Jussie Smollett Trial: Brothers Allegedly Hired to Stage Attack to Appear in Court

As Jussie Smollett stands trial from Monday, amid accusations he faked a racist and homophobic attack on the streets of downtown Chicago, two siblings are expected prove crucial to the outcome.

Former Empire star Smollett had alleged that in January 2019, he was attacked by two men who doused him with bleach and placed a noose around his neck as they yelled that he was in "MAGA country," in apparent reference to former President Donald Trump's campaign slogan, "Make America Great Again."

In a twist worthy of Smollett's melodramatic TV show, brothers Abimbola and Olabinjo Osundairo—known as Abel and Ola, respectively—later alleged that they had been paid $3,500 by the actor to stage the attack so that the star could land a pay rise for his role as Jamal Lyon on Empire.

Smollett was arrested on February 21, 2019, on 16 counts of filing a false police report, charges to which he pleaded "not guilty." The charges were dismissed on March 26, 2019 without public explanation.

However, an investigation into why the charges were dropped was launched in August 2019, with a grand jury returning a six-count indictment against Smollett, accusing him of lying to police.

He has pleaded not guilty to the felony disorderly conduct, a class 4 felony that carries a sentence of up to three years in prison.

At the center of the trial are the Osundairo brothers, who served as extras on Empire and had maintained contact with Smollett afterward.

While they are expected to portray the actor as the director a grand hoax, Smollett's attorney has alleged that Abimbola told Olabinjo to attack the star to prove Abimbola was not gay.

The brothers flew out to Nigeria hours after Smollett reported that they had been attacked. When they returned to the U.S., they were arrested and later released without charge.

Prosecutors said in February 2019 that Abimbola became friends with Smollett in the fall of 2017, after meeting on the set of Empire, where Abimbola served as a stand-in for a character portraying Smollett's character's love interest on the show.

One of the brothers had become a personal trainer for Smollett, according to an attorney for the actor. According to the Chicago Sun-Times, it has also been alleged that Abimbola had, on occasion, sold Smollett the drug ecstasy.

Abimbola and Olabinjo Osundairo
(L-R) Brothers Abimbola Osundairo and Olabinjo Osundairo arrive at the Leighton Criminal Courthouse in Chicago on Monday, February 24, 2020, where actor Jussie Smollett made an appearance on a new set of charges alleging that he lied to police about being targeted in a racist and homophobic attack in downtown Chicago in 2019. The brothers claim Smollett hired them to stage an attack on him. Charles Rex Arbogast/AP Photo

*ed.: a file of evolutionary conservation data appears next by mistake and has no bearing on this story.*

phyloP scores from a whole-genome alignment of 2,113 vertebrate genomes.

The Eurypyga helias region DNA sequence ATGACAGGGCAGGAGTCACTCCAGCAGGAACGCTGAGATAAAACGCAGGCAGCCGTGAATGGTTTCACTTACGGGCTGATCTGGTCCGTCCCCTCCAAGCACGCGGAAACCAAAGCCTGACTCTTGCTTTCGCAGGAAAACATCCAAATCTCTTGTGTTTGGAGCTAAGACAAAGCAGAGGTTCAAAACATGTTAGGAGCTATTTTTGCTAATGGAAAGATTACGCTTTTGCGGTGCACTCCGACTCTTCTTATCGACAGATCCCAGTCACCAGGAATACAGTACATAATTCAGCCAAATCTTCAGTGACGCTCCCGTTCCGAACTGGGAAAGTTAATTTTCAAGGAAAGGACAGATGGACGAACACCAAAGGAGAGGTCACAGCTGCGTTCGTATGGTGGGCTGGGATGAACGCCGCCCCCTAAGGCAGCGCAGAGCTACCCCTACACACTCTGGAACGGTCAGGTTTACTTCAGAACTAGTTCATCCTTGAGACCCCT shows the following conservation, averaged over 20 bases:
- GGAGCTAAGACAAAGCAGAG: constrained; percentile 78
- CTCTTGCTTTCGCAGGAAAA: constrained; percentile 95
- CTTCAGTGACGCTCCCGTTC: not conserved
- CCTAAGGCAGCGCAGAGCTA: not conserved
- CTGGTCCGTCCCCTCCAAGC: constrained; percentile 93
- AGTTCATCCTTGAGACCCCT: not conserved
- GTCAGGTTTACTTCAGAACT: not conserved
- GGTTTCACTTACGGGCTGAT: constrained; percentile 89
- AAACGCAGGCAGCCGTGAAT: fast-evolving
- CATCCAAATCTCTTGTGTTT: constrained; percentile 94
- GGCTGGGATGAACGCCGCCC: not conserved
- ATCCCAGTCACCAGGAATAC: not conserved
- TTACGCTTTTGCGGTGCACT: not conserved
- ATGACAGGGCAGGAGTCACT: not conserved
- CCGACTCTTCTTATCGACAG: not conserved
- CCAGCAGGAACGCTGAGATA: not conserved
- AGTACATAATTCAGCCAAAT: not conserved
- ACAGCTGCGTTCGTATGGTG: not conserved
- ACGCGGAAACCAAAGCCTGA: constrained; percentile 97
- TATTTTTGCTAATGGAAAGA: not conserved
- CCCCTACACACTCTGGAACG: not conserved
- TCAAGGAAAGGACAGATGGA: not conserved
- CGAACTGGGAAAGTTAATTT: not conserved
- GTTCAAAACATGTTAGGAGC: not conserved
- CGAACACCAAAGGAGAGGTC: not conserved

Citing court records, the Sun-Times also reported that Olabinjo was charged with attempted murder in a 2011 stabbing in Chicago. He is said to have reached a plea deal with prosecutors, pleading guilty to aggravated battery, for which he was sentenced to two years' probation and ordered to pay a $674 fine.

The Sun-Times additionally reports that the brothers filed for bankruptcy in September 2016, after collectively owing more than $120,000 in student loans.

According to the newspaper, they launched a party and decoration business in 2015 called The B's Osundairo, which operated out of a South Side Chicago building owned by their parents.

After "operating at a loss," the business was dissolved in May 2018, the Sun-Times cited court and state business records as showing. Olabinjo Osundairo reportedly went on to co-found a home remodeling company in 2017.

The brothers—who played college football at Quincy University, according to the school's website—had built a social media presence for themselves through their numerous bodybuilding posts on social media.

Videos uploaded on an Instagram account appearing to belong to Abimbola Osundairo show that he has also ventured into boxing.

Jussie Smollett
Jussie Smollett leaves the Leighton Criminal Courthouse in Chicago, February 24, 2020. Smollett's trial will boil down to the question of whether the jury believes the actor's version of what he says was a racist and homophobic attack or that told by two brothers who say they helped the actor fake the attack. The trial starts with jury selection Monday, November 29, 2021 and is expected to last a week. Matt Marton/AP Photo, File